Written by Jack Martins Thursday, 08 May 2014 09:39
I somehow blew up my brother-in-law’s power washer last week. I don’t know how, but you know the feeling. You try never to borrow anything but when you finally do, not 20 minutes in, the otherwise indestructible machinery that’s been well-used for 15 years suddenly and inexplicably starts sputtering and belching smoke like a wounded Godzilla.
It’s a shame too. I was trucking right along, smoothly blasting away muck and grime when I suddenly heard a bolt blow clean off the side of the machine. So my meticulously planned three-hour task turned into a full-day excursion as I headed to the Home Depot to educate myself on the wide world of power washers and where I bought new ones for both my brother-in-law and myself. Lesson one: better not to borrow anything expensive, for Murphy’s Law will surely intervene.
But that old adage aside, my column is actually about the process. If you’ve ever used a power washer you know how strangely satisfying the experience can be. To be sure, it’s slow and tedious work that requires careful attention so as not to let the water’s force damage what you’re cleaning. But as you progress inch by monotonous inch, you’re rewarded with a renewed surface gleaming back at you.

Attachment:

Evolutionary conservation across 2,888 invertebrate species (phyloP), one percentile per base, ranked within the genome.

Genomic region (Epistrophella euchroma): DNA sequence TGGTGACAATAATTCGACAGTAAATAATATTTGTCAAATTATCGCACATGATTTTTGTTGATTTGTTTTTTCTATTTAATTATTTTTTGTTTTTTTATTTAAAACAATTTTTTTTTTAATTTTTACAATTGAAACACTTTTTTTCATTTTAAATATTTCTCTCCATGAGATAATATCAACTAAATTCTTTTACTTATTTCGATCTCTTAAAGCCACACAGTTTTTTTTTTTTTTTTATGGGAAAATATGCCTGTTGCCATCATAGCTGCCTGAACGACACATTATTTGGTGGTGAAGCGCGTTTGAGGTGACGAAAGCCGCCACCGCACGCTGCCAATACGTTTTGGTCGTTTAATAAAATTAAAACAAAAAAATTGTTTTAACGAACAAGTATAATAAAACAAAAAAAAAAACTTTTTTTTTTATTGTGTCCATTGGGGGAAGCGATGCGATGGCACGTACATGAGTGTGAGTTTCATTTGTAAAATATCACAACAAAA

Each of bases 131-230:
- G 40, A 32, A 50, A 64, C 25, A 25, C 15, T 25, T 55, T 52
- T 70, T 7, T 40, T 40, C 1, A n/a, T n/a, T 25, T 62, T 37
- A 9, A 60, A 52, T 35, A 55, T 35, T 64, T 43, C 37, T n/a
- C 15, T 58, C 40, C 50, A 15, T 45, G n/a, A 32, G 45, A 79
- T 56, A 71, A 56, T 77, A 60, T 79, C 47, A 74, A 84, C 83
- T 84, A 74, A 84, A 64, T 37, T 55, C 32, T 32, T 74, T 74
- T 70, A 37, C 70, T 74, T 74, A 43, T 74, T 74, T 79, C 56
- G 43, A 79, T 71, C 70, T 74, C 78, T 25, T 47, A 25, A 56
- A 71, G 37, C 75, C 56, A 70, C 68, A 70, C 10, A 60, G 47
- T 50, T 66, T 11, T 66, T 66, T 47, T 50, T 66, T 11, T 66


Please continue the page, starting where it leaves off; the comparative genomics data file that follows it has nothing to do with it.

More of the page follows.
In reality, this is precisely how so many of life’s challenges have to be managed. I think power washing might be the perfect chore by which to teach our teenagers the value of slow and sustained effort. It’s also what came to mind this past week as I spoke at the WOR Business Breakfast at Jericho Terrace. As the newly appointed Chairman of the Senate’s Commerce, Economic Development and Small Business Committee, I was invited by WOR and CNBC contributor Ron Insana to speak with more than 100 local business owners about the business environment and what’s being done to help it flourish.
The session immediately took off because our hard-nosed, passionate business owners have no problems telling you what needs improvement. But that’s the kind of honest discussion that has been lacking in New York’s business policy-making for far too long. In the past, officials took businesses for granted and let New York City special interests dictate the discussion.